Up in the coaches' box, Leon MacDonald put on a performance of his own. As the Hurricanes scored one try and then another, he sat there like a man who knows that if his team lose this game, he's doomed.
He buried his head in his hands. He dragged his hands through his hair. He swivelled on his chair from one side to the other, staring wildly. He threw his body back, arms stretched high, mouth open and eyes rolling up into his head.
The Hurricanes charged upfield and Sonny Bill got himself completely stranded by Isaia Walker-Leawere, who put a step on him that looked like it he'd found a trampoline hidden in the turf. Walker-Leawere is a lock. Try.
Eventually, MacDonald resorted to the only tactic he had left: he brought on Tom Robinson, Jonathan Ruru and Ma'a Nonu, the three players with the longest hair in the team, in order to frighten the opposition.
Strangely, it didn't work. The Hurricanes charged upfield, again, led by Alex Fidow this time, a prop who runs like a runaway bulldozer and has an offload that would make Sonny Bill weep with pleasure, if he wasn't the guy being fooled by it. Another try.
The Hurricanes got to 26-24 and the Blues barely touched the ball and there were still 15 minutes to play. In the end they were lucky it wasn't worse. 29-24. MacDonald spent the last 10 minutes sitting very still, his arms folded tightly, his face flicking between fury and despair.
Just like the rest of us, really.
This is my last commentary on the Blues, what it's been like to be a fan this year. I've written up every game, even the pre-season. It's been fun, or something. I've learned so much, though I'm not sure I trust myself right now to share all of it.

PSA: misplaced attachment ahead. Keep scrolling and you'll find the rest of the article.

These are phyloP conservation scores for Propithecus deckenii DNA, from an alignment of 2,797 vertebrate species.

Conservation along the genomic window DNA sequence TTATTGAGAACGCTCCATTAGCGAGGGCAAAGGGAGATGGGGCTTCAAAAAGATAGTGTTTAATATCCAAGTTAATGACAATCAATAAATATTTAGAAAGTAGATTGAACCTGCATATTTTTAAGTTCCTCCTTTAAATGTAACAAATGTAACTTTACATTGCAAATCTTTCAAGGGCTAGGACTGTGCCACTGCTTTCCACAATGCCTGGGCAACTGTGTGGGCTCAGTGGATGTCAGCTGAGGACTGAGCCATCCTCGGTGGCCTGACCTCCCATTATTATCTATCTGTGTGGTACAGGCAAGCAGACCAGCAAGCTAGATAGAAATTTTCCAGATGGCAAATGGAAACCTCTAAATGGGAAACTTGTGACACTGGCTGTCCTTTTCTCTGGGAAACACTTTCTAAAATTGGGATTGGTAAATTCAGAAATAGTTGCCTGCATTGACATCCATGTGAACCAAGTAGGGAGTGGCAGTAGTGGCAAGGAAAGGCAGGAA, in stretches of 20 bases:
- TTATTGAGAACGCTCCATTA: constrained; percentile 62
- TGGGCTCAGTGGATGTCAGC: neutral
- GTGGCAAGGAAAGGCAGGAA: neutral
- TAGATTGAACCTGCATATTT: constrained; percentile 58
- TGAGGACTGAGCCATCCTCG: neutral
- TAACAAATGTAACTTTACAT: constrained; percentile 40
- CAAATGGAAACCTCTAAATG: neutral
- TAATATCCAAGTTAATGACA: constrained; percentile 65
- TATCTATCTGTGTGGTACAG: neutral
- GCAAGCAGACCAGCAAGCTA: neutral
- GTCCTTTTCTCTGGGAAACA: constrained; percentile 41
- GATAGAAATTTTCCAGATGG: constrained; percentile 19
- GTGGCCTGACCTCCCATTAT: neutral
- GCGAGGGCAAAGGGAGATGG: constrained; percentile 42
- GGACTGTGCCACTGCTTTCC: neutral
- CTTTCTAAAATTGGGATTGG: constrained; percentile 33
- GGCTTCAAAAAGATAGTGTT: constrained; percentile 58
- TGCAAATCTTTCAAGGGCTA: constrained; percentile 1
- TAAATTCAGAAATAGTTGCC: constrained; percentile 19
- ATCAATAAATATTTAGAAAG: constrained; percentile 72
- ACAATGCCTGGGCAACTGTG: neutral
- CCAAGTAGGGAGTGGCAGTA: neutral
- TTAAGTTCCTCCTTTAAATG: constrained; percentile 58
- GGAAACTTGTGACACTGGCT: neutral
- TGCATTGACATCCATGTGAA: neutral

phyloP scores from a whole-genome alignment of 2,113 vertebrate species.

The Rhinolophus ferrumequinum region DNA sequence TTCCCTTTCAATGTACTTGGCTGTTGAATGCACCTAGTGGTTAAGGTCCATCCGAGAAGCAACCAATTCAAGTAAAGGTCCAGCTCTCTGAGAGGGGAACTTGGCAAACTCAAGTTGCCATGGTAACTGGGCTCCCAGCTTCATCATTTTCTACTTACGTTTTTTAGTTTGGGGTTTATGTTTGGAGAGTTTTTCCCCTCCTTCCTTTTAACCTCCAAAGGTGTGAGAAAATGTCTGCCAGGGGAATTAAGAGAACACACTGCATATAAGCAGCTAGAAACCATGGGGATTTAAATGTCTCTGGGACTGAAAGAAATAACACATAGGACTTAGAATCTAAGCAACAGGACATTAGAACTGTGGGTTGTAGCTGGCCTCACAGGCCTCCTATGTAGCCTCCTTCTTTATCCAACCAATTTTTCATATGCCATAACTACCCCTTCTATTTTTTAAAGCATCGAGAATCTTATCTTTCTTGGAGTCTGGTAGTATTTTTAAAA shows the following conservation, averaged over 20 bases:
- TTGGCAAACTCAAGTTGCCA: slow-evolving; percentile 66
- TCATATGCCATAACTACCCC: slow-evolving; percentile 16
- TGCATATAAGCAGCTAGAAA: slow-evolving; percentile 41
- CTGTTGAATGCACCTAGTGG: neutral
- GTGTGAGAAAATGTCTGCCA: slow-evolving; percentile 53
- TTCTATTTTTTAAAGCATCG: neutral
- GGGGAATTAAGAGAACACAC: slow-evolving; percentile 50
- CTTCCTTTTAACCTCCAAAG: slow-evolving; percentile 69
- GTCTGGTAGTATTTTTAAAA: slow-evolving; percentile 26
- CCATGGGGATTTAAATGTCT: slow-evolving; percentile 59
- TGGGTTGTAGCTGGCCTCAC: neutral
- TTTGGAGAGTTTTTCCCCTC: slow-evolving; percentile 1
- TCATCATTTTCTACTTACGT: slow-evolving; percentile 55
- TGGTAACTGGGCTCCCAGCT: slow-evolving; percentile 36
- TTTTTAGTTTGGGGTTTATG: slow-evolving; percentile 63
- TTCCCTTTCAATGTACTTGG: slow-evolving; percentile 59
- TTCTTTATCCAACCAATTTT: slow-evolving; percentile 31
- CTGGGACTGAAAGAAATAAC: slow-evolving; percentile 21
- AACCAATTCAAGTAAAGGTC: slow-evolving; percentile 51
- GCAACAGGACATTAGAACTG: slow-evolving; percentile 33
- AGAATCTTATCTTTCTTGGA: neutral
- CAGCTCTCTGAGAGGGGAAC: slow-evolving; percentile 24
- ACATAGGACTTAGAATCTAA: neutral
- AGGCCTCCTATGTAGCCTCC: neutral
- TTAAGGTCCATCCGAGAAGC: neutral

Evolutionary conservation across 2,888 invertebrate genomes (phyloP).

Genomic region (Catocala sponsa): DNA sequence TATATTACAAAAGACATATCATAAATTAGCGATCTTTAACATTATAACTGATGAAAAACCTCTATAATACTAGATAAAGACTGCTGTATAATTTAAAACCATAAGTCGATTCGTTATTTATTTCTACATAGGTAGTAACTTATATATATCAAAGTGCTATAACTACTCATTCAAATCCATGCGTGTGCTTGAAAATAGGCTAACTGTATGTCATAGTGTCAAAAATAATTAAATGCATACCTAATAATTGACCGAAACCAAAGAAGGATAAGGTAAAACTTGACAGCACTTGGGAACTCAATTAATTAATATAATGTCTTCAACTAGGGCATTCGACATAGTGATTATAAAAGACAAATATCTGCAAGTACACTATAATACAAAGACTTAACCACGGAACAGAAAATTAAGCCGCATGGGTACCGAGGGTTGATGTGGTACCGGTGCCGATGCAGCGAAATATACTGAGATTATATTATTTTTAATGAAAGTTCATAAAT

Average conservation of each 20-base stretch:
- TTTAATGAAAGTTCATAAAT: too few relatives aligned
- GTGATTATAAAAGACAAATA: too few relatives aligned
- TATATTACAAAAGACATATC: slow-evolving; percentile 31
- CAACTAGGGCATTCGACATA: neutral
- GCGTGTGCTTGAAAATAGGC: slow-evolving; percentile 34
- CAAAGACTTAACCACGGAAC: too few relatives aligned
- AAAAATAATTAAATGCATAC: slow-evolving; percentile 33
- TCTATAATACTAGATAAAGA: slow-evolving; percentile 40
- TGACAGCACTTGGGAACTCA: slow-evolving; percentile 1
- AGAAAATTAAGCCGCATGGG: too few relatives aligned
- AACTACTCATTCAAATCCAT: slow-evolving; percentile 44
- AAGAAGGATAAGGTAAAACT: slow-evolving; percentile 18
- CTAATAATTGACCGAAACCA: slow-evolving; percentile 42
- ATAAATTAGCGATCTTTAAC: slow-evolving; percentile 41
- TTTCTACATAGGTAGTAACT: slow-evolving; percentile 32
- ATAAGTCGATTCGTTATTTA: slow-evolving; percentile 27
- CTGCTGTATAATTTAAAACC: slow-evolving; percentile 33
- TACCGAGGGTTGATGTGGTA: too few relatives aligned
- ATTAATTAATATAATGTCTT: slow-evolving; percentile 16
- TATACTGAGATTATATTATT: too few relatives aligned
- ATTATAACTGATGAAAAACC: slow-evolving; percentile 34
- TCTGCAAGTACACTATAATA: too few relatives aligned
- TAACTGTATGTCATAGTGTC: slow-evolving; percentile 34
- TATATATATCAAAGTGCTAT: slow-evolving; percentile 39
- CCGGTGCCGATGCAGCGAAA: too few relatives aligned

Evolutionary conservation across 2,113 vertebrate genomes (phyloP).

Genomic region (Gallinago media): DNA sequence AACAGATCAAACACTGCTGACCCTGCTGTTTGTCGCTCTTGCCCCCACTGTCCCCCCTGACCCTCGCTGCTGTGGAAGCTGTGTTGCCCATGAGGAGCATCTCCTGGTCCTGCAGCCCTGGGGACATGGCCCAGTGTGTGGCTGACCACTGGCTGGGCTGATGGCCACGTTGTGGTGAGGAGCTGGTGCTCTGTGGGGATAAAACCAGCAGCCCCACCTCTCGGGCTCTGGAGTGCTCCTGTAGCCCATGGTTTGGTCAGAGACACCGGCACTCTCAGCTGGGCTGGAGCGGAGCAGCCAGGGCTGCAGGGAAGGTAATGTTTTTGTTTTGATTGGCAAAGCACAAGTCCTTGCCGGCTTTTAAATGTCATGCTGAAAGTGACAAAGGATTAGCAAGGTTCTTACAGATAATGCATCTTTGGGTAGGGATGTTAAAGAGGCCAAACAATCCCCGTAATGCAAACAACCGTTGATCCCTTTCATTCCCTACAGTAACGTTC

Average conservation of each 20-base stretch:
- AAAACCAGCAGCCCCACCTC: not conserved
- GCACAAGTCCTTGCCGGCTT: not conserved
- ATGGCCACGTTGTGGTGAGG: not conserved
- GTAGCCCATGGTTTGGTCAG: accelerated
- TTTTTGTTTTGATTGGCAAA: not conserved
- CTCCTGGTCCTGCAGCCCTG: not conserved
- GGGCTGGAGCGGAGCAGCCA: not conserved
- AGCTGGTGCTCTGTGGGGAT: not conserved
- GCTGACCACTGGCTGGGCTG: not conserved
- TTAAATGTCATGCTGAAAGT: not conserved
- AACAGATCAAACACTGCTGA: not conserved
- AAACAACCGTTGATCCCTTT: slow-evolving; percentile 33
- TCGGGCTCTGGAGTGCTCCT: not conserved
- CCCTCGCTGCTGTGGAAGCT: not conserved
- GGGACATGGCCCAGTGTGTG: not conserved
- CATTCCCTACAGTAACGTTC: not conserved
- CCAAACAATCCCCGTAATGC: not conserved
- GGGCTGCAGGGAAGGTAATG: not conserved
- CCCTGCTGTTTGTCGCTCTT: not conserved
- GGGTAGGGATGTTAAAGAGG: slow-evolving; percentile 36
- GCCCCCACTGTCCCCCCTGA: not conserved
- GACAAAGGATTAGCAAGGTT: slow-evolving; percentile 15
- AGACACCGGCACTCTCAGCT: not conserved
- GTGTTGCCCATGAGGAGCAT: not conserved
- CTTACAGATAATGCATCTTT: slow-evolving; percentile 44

There's obvious stuff: not enough core players, especially 9 and 10, are up to this level. The senior players don't inspire or organise well enough, honourable exceptions Nonu and, when he's been fit, Williams.
There was a dangerous patch mid-season when the Ioane brothers, Akira and Rieko, both supremely gifted, started playing for each other and not the rest of the team. That got stopped, to the coaches' credit. They have an excellent defensive record, also to the coaches' credit.
But you have to score points to win and, way too often, they just couldn't do it. That's about confidence and patterns of play and basic skills and courage.
Above all, it's about having the desperate need to win and the patience to keep on with what you've trained to do. It's about turning those two things into the same thing, right through the game.
I want to give back, I really do. So this is my gift to Leon MacDonald, and to anyone else who'd like it.
I call it, how to enjoy a perfect game of rugby. First, roast your potatoes. Use agria, the floury yellow ones. Don't peel them, but cut them up small. Boil them until they're starting to break up. That's the secret. Oil an oven pan and spread the potatoes out on it. Bit more oil on top, and coarse salt.
Roast for an hour, or until the skin and other bits curling off the potatoes are crunchy browned. Drain on paper towels and tip into a bowl.
Serve with a leafy salad or a whole roast dinner or whatever you want. Or on their own. And then, inspired by the excellent potatoes you're eating, switch on the television.
It's not so hard. Why isn't rugby like that?